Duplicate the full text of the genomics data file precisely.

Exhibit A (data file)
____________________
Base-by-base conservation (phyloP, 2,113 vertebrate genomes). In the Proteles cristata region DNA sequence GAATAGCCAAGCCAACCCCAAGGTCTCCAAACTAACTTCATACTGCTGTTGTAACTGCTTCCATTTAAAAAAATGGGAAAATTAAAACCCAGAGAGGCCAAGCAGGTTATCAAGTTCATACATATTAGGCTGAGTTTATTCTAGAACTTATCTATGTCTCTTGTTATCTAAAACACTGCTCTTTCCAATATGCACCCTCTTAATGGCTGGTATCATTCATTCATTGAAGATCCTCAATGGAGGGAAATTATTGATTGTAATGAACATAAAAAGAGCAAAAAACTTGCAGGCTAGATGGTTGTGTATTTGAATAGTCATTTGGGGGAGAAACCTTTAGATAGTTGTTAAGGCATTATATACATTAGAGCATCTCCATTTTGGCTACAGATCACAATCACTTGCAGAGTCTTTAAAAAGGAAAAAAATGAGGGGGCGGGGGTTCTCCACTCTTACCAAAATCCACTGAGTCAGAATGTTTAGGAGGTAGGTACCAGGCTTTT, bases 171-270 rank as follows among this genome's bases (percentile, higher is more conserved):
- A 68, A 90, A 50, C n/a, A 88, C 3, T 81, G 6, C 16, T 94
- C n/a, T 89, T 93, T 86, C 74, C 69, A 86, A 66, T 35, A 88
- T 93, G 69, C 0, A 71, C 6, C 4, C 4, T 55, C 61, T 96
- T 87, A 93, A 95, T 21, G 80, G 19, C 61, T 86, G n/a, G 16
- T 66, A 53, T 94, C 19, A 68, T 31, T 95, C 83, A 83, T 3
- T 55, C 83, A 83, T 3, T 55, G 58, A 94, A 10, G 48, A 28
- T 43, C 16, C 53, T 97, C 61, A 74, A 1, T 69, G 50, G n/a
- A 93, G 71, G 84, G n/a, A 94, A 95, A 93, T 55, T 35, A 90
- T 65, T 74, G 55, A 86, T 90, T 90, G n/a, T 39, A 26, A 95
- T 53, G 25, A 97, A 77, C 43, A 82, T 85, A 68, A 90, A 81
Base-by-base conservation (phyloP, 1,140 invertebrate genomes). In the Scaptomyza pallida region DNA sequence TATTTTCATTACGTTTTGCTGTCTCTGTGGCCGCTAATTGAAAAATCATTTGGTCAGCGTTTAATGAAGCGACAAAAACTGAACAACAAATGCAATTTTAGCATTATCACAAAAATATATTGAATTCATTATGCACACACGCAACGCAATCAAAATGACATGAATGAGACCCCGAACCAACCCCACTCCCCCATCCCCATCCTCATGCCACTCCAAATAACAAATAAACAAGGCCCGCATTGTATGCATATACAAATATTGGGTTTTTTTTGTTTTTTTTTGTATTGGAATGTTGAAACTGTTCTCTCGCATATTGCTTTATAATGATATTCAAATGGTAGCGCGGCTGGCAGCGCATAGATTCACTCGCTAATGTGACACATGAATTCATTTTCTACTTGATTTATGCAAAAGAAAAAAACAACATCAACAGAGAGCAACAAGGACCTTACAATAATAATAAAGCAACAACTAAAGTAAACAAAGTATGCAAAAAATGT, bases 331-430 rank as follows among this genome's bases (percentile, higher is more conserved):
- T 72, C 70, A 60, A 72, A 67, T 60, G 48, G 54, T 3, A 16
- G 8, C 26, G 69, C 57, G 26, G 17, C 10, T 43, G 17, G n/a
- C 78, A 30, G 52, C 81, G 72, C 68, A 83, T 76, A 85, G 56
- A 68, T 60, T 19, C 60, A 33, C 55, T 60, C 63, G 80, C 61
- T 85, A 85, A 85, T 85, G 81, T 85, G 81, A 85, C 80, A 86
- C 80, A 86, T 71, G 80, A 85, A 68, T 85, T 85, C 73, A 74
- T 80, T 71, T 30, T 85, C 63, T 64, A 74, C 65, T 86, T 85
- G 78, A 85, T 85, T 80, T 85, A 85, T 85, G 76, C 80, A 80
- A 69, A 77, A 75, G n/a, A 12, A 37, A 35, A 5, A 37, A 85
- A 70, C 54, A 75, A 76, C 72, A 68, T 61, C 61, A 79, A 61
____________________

Base-by-base conservation (phyloP, 2,113 vertebrate genomes). In the Proteles cristata region DNA sequence GAATAGCCAAGCCAACCCCAAGGTCTCCAAACTAACTTCATACTGCTGTTGTAACTGCTTCCATTTAAAAAAATGGGAAAATTAAAACCCAGAGAGGCCAAGCAGGTTATCAAGTTCATACATATTAGGCTGAGTTTATTCTAGAACTTATCTATGTCTCTTGTTATCTAAAACACTGCTCTTTCCAATATGCACCCTCTTAATGGCTGGTATCATTCATTCATTGAAGATCCTCAATGGAGGGAAATTATTGATTGTAATGAACATAAAAAGAGCAAAAAACTTGCAGGCTAGATGGTTGTGTATTTGAATAGTCATTTGGGGGAGAAACCTTTAGATAGTTGTTAAGGCATTATATACATTAGAGCATCTCCATTTTGGCTACAGATCACAATCACTTGCAGAGTCTTTAAAAAGGAAAAAAATGAGGGGGCGGGGGTTCTCCACTCTTACCAAAATCCACTGAGTCAGAATGTTTAGGAGGTAGGTACCAGGCTTTT, bases 171-270 rank as follows among this genome's bases (percentile, higher is more conserved):
- A 68, A 90, A 50, C n/a, A 88, C 3, T 81, G 6, C 16, T 94
- C n/a, T 89, T 93, T 86, C 74, C 69, A 86, A 66, T 35, A 88
- T 93, G 69, C 0, A 71, C 6, C 4, C 4, T 55, C 61, T 96
- T 87, A 93, A 95, T 21, G 80, G 19, C 61, T 86, G n/a, G 16
- T 66, A 53, T 94, C 19, A 68, T 31, T 95, C 83, A 83, T 3
- T 55, C 83, A 83, T 3, T 55, G 58, A 94, A 10, G 48, A 28
- T 43, C 16, C 53, T 97, C 61, A 74, A 1, T 69, G 50, G n/a
- A 93, G 71, G 84, G n/a, A 94, A 95, A 93, T 55, T 35, A 90
- T 65, T 74, G 55, A 86, T 90, T 90, G n/a, T 39, A 26, A 95
- T 53, G 25, A 97, A 77, C 43, A 82, T 85, A 68, A 90, A 81
Base-by-base conservation (phyloP, 1,140 invertebrate genomes). In the Scaptomyza pallida region DNA sequence TATTTTCATTACGTTTTGCTGTCTCTGTGGCCGCTAATTGAAAAATCATTTGGTCAGCGTTTAATGAAGCGACAAAAACTGAACAACAAATGCAATTTTAGCATTATCACAAAAATATATTGAATTCATTATGCACACACGCAACGCAATCAAAATGACATGAATGAGACCCCGAACCAACCCCACTCCCCCATCCCCATCCTCATGCCACTCCAAATAACAAATAAACAAGGCCCGCATTGTATGCATATACAAATATTGGGTTTTTTTTGTTTTTTTTTGTATTGGAATGTTGAAACTGTTCTCTCGCATATTGCTTTATAATGATATTCAAATGGTAGCGCGGCTGGCAGCGCATAGATTCACTCGCTAATGTGACACATGAATTCATTTTCTACTTGATTTATGCAAAAGAAAAAAACAACATCAACAGAGAGCAACAAGGACCTTACAATAATAATAAAGCAACAACTAAAGTAAACAAAGTATGCAAAAAATGT, bases 331-430 rank as follows among this genome's bases (percentile, higher is more conserved):
- T 72, C 70, A 60, A 72, A 67, T 60, G 48, G 54, T 3, A 16
- G 8, C 26, G 69, C 57, G 26, G 17, C 10, T 43, G 17, G n/a
- C 78, A 30, G 52, C 81, G 72, C 68, A 83, T 76, A 85, G 56
- A 68, T 60, T 19, C 60, A 33, C 55, T 60, C 63, G 80, C 61
- T 85, A 85, A 85, T 85, G 81, T 85, G 81, A 85, C 80, A 86
- C 80, A 86, T 71, G 80, A 85, A 68, T 85, T 85, C 73, A 74
- T 80, T 71, T 30, T 85, C 63, T 64, A 74, C 65, T 86, T 85
- G 78, A 85, T 85, T 80, T 85, A 85, T 85, G 76, C 80, A 80
- A 69, A 77, A 75, G n/a, A 12, A 37, A 35, A 5, A 37, A 85
- A 70, C 54, A 75, A 76, C 72, A 68, T 61, C 61, A 79, A 61